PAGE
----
(3) House, of two storeys, was built in the 17th century on a plan comprising two rooms and a through passage. The plank-and-muntin walls of the passage remain. A small original window, now blocked, which lit a staircase on the S. side of the E. fireplace, also survives, but all the other windows were renewed in the 19th century. The W. gable with a parapet and the brick W. chimney-stack are 18th-century rebuildings.
(4) House stands 20 yds. N. of the road and is built of brickwork in Flemish bond (plan, p. 32). Above a central doorway is a stone inscribed WCM 1732 which no doubt is the date of the building. The house originally had only one fireplace, at the E. end. In the side walls of the W. end room are two large openings, now blocked. The window heads are three-centred and formed of two rings of brickwork, the inner being of red headers, the outer of glazed headers. The interior has been greatly altered.
(5) House, on the N.W. corner of the crossroads, is of two storeys (Plate 45). Above the door is a stone inscribed JGL 1698, the date of building. The S. front is designed with an attempt at symmetry; the central doorway has continuous chamfered jambs and a cambered lintel; the flanking windows on the ground floor have hollow-chamfered mullions, and the three first-floor windows have timber frames containing casements with leaded lights. The original plan (opp.) comprised two rooms at the front, each with a fireplace, and a staircase; the front door opened into the larger E. room, behind which was a kitchen; the W. room was a parlour. The insertion of a staircase in the 19th century has obscured the original arrangement on the N. but the eccentricity of the window, now blocked, in the N. wall of the parlour suggests that it was so placed to clear a small annexe; thus the deduction is that a doorway stood opposite the front door and opened to a lobby from which the kitchen and the farmyard were reached. (Burnt down 1966)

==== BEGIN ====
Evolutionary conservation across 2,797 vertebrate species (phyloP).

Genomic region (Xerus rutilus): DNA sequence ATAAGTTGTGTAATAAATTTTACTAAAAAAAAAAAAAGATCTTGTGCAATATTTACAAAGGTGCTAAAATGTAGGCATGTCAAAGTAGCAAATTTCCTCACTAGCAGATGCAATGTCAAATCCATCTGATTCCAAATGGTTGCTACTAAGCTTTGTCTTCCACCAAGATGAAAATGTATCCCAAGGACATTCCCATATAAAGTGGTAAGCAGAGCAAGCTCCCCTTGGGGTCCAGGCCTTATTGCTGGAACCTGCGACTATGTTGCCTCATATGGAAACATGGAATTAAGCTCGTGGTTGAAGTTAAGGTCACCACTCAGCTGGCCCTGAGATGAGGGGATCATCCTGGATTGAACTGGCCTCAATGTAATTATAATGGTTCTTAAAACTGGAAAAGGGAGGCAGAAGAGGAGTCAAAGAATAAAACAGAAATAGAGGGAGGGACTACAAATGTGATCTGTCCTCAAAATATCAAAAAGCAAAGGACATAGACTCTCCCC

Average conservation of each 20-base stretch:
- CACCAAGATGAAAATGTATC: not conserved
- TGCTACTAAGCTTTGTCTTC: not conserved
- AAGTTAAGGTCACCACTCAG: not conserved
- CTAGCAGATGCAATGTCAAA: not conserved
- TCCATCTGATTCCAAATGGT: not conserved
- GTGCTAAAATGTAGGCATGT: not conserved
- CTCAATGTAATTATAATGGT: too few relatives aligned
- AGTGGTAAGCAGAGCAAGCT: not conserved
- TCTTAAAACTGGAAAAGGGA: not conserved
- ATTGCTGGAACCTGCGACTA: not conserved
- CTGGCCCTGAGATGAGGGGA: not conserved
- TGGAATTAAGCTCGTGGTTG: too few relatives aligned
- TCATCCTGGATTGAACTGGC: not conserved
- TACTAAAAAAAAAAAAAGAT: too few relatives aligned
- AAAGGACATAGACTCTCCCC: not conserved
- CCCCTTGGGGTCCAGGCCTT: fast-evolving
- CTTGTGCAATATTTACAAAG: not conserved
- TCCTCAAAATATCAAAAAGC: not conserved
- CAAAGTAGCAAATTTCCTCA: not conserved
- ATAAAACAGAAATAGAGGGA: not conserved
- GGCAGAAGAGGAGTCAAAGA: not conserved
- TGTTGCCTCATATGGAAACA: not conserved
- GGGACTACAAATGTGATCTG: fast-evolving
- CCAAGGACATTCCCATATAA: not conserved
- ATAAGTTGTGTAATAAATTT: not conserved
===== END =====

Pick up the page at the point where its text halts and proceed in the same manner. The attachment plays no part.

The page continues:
Barn, 35 yds. E. of the house, is of cob on a stone plinth about 4 ft. high; the roof is thatched. It is of the late 17th or early 18th century, nearly contemporary with the house. The roof trusses consist of jointed crucks with braced collars, the braces being small and curved. The members are fastened with separate tenon-blocks in mortices cut through the full depth of adjacent timbers and pegged. (Demolished 1966)
(6) Cottage is of cob with a brick front. It was built in the 18th century and heightened to two storeys in the 19th century.
(7) House is of cob on a stone plinth and was built in the late 16th or early 17th century. Inside is a wide fireplace with chamfered stone jambs and a chamfered cambered timber lintel. In the same room the axial ceiling beam, which is chamfered and stopped, has a pronounced curvature. The building has been enlarged and is now two cottages. (Demolished)
(8) Cottages, two, of two storeys, were built of cob with brick chimneys in the early 19th century; they have later porches. (E. cottage demolished)
(9) House, of two storeys, was built in the late 16th century to a plan (p. 32) comprising a hall divided from an inner room by a plank-and-muntin partition, which has since been destroyed. Next to the fireplace is a small rectangular projection probably for a staircase; the present staircase was built in the late 17th century, a period when a through passage and third room were added. In recent years the interior has been considerably altered.